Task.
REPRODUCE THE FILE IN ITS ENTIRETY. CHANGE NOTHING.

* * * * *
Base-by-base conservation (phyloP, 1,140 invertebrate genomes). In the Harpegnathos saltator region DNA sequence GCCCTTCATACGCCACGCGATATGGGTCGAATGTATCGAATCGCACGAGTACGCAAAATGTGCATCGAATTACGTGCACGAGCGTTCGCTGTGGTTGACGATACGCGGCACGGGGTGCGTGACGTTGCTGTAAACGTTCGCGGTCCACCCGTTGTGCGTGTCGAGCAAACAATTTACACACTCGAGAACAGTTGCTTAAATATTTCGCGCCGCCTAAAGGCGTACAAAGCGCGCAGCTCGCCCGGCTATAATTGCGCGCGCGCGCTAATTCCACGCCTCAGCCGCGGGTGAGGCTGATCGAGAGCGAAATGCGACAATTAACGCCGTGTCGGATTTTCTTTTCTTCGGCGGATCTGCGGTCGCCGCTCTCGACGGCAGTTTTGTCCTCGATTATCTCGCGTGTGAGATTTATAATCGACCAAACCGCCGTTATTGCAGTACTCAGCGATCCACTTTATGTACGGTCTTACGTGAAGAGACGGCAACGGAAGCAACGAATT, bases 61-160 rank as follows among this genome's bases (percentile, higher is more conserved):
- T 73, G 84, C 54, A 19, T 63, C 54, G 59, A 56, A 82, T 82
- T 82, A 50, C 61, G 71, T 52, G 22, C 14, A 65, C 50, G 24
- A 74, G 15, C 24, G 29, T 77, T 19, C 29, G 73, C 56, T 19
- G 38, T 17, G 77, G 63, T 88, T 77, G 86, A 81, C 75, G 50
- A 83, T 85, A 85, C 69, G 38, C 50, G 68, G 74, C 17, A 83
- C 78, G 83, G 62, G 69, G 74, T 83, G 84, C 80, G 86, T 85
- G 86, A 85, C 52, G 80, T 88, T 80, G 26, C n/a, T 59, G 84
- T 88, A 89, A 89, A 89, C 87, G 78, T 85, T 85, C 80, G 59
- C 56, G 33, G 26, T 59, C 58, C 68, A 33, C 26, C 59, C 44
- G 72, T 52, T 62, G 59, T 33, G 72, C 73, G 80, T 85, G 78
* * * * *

Base-by-base conservation (phyloP, 1,140 invertebrate genomes). In the Harpegnathos saltator region DNA sequence GCCCTTCATACGCCACGCGATATGGGTCGAATGTATCGAATCGCACGAGTACGCAAAATGTGCATCGAATTACGTGCACGAGCGTTCGCTGTGGTTGACGATACGCGGCACGGGGTGCGTGACGTTGCTGTAAACGTTCGCGGTCCACCCGTTGTGCGTGTCGAGCAAACAATTTACACACTCGAGAACAGTTGCTTAAATATTTCGCGCCGCCTAAAGGCGTACAAAGCGCGCAGCTCGCCCGGCTATAATTGCGCGCGCGCGCTAATTCCACGCCTCAGCCGCGGGTGAGGCTGATCGAGAGCGAAATGCGACAATTAACGCCGTGTCGGATTTTCTTTTCTTCGGCGGATCTGCGGTCGCCGCTCTCGACGGCAGTTTTGTCCTCGATTATCTCGCGTGTGAGATTTATAATCGACCAAACCGCCGTTATTGCAGTACTCAGCGATCCACTTTATGTACGGTCTTACGTGAAGAGACGGCAACGGAAGCAACGAATT, bases 61-160 rank as follows among this genome's bases (percentile, higher is more conserved):
- T 73, G 84, C 54, A 19, T 63, C 54, G 59, A 56, A 82, T 82
- T 82, A 50, C 61, G 71, T 52, G 22, C 14, A 65, C 50, G 24
- A 74, G 15, C 24, G 29, T 77, T 19, C 29, G 73, C 56, T 19
- G 38, T 17, G 77, G 63, T 88, T 77, G 86, A 81, C 75, G 50
- A 83, T 85, A 85, C 69, G 38, C 50, G 68, G 74, C 17, A 83
- C 78, G 83, G 62, G 69, G 74, T 83, G 84, C 80, G 86, T 85
- G 86, A 85, C 52, G 80, T 88, T 80, G 26, C n/a, T 59, G 84
- T 88, A 89, A 89, A 89, C 87, G 78, T 85, T 85, C 80, G 59
- C 56, G 33, G 26, T 59, C 58, C 68, A 33, C 26, C 59, C 44
- G 72, T 52, T 62, G 59, T 33, G 72, C 73, G 80, T 85, G 78